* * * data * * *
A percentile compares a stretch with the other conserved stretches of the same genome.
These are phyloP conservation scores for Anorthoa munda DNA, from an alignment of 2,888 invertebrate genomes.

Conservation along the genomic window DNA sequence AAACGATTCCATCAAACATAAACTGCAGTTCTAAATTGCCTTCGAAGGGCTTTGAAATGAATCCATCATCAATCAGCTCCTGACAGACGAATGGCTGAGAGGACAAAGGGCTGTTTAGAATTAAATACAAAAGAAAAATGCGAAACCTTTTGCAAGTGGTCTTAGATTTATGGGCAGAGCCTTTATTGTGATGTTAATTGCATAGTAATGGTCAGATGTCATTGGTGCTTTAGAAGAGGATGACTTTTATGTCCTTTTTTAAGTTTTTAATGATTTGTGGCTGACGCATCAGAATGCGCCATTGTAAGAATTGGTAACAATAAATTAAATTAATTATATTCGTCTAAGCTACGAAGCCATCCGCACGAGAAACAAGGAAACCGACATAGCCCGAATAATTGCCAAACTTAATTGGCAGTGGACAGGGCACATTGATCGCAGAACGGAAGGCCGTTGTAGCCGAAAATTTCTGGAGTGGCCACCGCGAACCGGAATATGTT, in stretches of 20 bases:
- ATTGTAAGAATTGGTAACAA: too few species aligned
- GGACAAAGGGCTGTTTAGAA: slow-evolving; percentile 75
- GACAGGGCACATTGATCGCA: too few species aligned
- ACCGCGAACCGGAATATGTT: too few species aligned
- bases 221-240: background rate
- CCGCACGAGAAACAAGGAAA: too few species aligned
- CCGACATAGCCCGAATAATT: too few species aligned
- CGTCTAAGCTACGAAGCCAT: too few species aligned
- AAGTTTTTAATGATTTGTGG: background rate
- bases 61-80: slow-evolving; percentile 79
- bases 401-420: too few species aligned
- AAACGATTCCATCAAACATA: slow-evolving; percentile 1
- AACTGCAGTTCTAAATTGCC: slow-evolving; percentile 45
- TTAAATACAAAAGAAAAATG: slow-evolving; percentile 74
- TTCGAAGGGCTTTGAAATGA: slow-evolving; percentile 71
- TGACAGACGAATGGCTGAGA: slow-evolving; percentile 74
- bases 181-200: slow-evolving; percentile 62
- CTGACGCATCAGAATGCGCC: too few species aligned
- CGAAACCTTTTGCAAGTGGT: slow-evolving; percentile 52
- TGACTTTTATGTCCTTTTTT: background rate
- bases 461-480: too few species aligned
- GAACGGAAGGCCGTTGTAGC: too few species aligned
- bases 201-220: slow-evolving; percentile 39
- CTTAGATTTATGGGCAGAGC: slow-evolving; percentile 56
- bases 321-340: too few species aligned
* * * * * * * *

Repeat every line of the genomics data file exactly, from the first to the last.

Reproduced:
A percentile compares a stretch with the other conserved stretches of the same genome.
These are phyloP conservation scores for Anorthoa munda DNA, from an alignment of 2,888 invertebrate genomes.

Conservation along the genomic window DNA sequence AAACGATTCCATCAAACATAAACTGCAGTTCTAAATTGCCTTCGAAGGGCTTTGAAATGAATCCATCATCAATCAGCTCCTGACAGACGAATGGCTGAGAGGACAAAGGGCTGTTTAGAATTAAATACAAAAGAAAAATGCGAAACCTTTTGCAAGTGGTCTTAGATTTATGGGCAGAGCCTTTATTGTGATGTTAATTGCATAGTAATGGTCAGATGTCATTGGTGCTTTAGAAGAGGATGACTTTTATGTCCTTTTTTAAGTTTTTAATGATTTGTGGCTGACGCATCAGAATGCGCCATTGTAAGAATTGGTAACAATAAATTAAATTAATTATATTCGTCTAAGCTACGAAGCCATCCGCACGAGAAACAAGGAAACCGACATAGCCCGAATAATTGCCAAACTTAATTGGCAGTGGACAGGGCACATTGATCGCAGAACGGAAGGCCGTTGTAGCCGAAAATTTCTGGAGTGGCCACCGCGAACCGGAATATGTT, in stretches of 20 bases:
- ATTGTAAGAATTGGTAACAA: too few species aligned
- GGACAAAGGGCTGTTTAGAA: slow-evolving; percentile 75
- GACAGGGCACATTGATCGCA: too few species aligned
- ACCGCGAACCGGAATATGTT: too few species aligned
- bases 221-240: background rate
- CCGCACGAGAAACAAGGAAA: too few species aligned
- CCGACATAGCCCGAATAATT: too few species aligned
- CGTCTAAGCTACGAAGCCAT: too few species aligned
- AAGTTTTTAATGATTTGTGG: background rate
- bases 61-80: slow-evolving; percentile 79
- bases 401-420: too few species aligned
- AAACGATTCCATCAAACATA: slow-evolving; percentile 1
- AACTGCAGTTCTAAATTGCC: slow-evolving; percentile 45
- TTAAATACAAAAGAAAAATG: slow-evolving; percentile 74
- TTCGAAGGGCTTTGAAATGA: slow-evolving; percentile 71
- TGACAGACGAATGGCTGAGA: slow-evolving; percentile 74
- bases 181-200: slow-evolving; percentile 62
- CTGACGCATCAGAATGCGCC: too few species aligned
- CGAAACCTTTTGCAAGTGGT: slow-evolving; percentile 52
- TGACTTTTATGTCCTTTTTT: background rate
- bases 461-480: too few species aligned
- GAACGGAAGGCCGTTGTAGC: too few species aligned
- bases 201-220: slow-evolving; percentile 39
- CTTAGATTTATGGGCAGAGC: slow-evolving; percentile 56
- bases 321-340: too few species aligned